In the US, over 4 million people have received a diagnosis of emphysema, a number that represents about 1.7% of the population. In 2013, 8,284 people in the country died with emphysema.1
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Fast facts on emphysema
Here are some key points about emphysema. More detail and supporting information is in the body of this article.
- Most cases of COPD, and therefore emphysema, are caused by cigarette smoking.
- Emphysema is rarely caused by a congenital condition known as α1-antitrypsin deficiency, for which there is a lab test.
- Shortness of breath and cough are the main symptoms of emphysema.
- Doctors diagnose COPD and emphysema with lung function tests to measure lung capacity.
- Spirometry is used in diagnosis - to measure the volume of air a patient can blow out in one second after a deep breath.
- Treatment does not halt or reverse lung damage but eases symptoms and prevents exacerbations.
- Drugs and supportive therapies are the mainstay of emphysema treatment.
- Drugs may include inhaled bronchodilators, corticosteroids and, when there is an infection, antibiotics.
- Support therapy includes oxygen supplementation, nutrition, help with smoking cessation, and other educational interventions.
- Surgical intervention, including lung transplantation, is reserved for severe cases of emphysema.
- People with emphysema and COPD should have an annual flu jab and may be recommended for a pneumonia shot once every 5 years.
What is emphysema?
Emphysema is a condition that forms part of chronic obstructive pulmonary disease (COPD) and involves the enlargement of the air sacs in the lung.2-4
The alveoli at the end of the bronchioles of the lung become enlarged because of the breakdown of their walls. The fewer and larger damaged sacs that result mean there is a reduced surface area for the exchange of oxygen into the blood and carbon dioxide out of it.2-4
The damage is permanent - not reversible - and it causes reduced respiratory function and breathlessness. The damage takes a number of forms - the sacs can be destroyed, narrowed, collapsed, stretched or over-inflated.2-5
Causes of emphysema
The biggest known cause or risk factor for emphysema - and for COPD - is smoking.4,6-8 Cigarette smoking is responsible for around 90% of cases of COPD.7 However, COPD will develop only in smokers who are genetically susceptible - smoking does not always lead to the disease.8
Smoking is the leading cause of emphysema.
Other inhaled toxins also lead to emphysema and COPD, including work-related ones. In developing countries, smoke from indoor cooking and heating is also an important cause.7,8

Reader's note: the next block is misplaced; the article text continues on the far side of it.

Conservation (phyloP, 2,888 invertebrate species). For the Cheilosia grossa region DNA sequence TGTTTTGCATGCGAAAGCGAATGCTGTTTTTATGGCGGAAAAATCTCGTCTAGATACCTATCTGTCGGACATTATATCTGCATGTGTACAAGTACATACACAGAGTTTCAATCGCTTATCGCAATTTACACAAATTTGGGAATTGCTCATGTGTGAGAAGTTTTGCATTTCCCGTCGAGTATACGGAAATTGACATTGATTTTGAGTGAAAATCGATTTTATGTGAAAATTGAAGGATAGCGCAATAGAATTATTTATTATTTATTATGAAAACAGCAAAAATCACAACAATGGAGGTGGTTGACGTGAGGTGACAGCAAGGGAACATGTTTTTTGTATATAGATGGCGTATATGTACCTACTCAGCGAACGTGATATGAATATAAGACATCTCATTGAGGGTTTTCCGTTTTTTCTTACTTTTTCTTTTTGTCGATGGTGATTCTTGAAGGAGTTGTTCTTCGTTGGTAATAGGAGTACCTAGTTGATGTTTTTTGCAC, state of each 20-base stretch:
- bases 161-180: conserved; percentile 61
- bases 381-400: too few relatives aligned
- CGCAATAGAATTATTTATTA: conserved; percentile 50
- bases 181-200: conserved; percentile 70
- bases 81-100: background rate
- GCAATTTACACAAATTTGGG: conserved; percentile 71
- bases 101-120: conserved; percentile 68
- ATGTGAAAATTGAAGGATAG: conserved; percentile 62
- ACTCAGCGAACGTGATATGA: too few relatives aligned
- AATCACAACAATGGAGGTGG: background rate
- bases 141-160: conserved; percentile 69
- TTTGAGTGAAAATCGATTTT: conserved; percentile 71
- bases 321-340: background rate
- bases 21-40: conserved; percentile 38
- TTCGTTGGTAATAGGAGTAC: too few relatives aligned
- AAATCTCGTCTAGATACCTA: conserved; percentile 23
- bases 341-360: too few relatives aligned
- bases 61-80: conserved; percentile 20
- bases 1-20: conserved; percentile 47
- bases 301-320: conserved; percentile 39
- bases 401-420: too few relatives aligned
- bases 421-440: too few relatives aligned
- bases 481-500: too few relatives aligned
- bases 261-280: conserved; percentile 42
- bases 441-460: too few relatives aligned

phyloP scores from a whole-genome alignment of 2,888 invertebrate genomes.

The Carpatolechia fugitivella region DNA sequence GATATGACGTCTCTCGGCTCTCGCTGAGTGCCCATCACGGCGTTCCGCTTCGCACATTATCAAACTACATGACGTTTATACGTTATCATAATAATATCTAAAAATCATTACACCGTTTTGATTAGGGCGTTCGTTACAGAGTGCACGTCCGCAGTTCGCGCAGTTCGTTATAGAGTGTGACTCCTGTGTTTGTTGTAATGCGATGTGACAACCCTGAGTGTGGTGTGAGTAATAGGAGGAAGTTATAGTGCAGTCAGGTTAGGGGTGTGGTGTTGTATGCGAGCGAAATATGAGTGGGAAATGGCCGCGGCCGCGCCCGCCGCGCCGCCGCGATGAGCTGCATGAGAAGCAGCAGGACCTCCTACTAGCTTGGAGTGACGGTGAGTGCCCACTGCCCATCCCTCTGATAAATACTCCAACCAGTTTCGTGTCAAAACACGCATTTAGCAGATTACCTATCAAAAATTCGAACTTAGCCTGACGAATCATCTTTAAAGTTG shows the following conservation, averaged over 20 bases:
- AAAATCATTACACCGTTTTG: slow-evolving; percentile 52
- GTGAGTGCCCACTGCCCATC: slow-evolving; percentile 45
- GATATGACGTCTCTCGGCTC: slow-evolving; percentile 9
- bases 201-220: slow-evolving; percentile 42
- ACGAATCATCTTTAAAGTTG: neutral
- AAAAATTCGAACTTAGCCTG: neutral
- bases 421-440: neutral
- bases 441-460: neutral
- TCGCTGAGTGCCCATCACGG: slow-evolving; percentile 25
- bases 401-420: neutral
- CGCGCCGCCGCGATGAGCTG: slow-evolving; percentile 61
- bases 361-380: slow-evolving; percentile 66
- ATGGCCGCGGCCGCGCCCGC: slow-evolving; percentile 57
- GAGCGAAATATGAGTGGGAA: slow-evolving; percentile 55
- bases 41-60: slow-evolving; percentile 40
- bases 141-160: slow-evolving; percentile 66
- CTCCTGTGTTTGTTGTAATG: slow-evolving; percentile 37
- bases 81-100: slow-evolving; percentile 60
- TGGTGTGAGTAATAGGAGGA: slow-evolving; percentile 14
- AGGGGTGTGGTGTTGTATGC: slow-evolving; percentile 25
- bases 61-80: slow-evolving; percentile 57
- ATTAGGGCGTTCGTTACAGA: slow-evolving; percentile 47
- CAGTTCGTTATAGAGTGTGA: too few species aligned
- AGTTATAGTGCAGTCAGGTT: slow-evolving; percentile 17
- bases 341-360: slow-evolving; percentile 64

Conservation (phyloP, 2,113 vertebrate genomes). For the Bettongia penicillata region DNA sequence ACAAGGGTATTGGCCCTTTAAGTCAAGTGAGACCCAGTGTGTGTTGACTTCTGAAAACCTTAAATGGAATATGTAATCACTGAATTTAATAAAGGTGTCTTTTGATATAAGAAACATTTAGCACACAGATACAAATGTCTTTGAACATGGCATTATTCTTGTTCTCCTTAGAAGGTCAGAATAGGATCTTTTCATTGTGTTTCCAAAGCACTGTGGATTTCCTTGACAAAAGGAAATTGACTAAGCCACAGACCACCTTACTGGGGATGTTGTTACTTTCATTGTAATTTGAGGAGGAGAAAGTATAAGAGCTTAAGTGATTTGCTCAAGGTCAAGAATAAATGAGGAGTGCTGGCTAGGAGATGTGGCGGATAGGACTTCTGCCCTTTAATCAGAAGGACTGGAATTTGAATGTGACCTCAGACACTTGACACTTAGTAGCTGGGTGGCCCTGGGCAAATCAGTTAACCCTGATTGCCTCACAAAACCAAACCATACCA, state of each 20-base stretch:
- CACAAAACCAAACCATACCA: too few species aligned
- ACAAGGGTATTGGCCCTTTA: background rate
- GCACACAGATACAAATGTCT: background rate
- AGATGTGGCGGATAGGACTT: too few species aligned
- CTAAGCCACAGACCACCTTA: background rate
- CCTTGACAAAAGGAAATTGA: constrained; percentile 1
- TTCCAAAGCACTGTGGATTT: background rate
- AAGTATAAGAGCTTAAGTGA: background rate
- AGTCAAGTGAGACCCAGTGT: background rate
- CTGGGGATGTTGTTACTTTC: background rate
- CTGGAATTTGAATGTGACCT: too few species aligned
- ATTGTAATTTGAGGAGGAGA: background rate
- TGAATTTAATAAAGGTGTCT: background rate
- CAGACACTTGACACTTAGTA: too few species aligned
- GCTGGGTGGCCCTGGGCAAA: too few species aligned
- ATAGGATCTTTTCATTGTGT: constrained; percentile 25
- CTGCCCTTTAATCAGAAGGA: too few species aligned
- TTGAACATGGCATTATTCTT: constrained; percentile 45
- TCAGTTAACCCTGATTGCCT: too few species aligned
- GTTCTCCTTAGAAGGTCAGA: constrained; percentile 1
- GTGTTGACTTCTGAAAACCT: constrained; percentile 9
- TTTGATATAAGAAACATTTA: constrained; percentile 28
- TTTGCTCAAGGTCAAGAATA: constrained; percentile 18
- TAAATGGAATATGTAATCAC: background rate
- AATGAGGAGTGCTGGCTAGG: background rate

While the following are not as important as primary cigarette smoke exposure, they are minor contributory risk factors:4,7,8
- Low body weight
- Childhood respiratory disorders
- Exposure to passive cigarette smoke
- Air pollution
- Occupational dust (mineral dust, cotton dust, for example)
- Inhaled chemicals (coal, grains, isocyanates, cadmium, for example).
Genetics are responsible for a rare form of COPD - emphysema can be caused by α1-antitrypsin deficiency. The protein is necessary for protecting the lungs against neutrophil elastase destruction of alveolar tissue.8,9 The deficiency is congenital - that is, people are born with it.
The genetic disease affects non-smokers, explaining some of the cases, with onset earlier in life, of COPD that are not caused by smoking. Smoking does, however, accelerate genetically predisposed cases of emphysema.8
Symptoms of emphysema
Two symptoms are the main markers of emphysema and present early on:4,9,10
Cough is one of the main symptoms of emphysema.
- Shortness of breath
Shortness of breath is also known as dyspnea and gives the feeling of being unable to catch a breath. This symptom may be present only during physical exertion but as the disease progresses may be present during rest, too - emphysema and COPD take years to develop and progress.8-10
Other symptoms may be experienced, especially in more advanced lung disease:4,6,8,10
- Frequent lung infections
- Producing a lot of mucus (phlegm or sputum)
- Reduced appetite
- Weight loss
- Blueness of the lips or fingernail beds (from cyanosis caused by poor respiration)
- Anxiety, depression
- Sleep problems
- Morning headache signals nighttime breathing difficulty (nocturnal hypercapnia or hypoxemia)
Many of the symptoms of emphysema and COPD are shared by other medical conditions; it is important to seek a doctor's examination and diagnosis.
On the next page we look at tests and diagnosis of emphysema as well as prevention and treatment.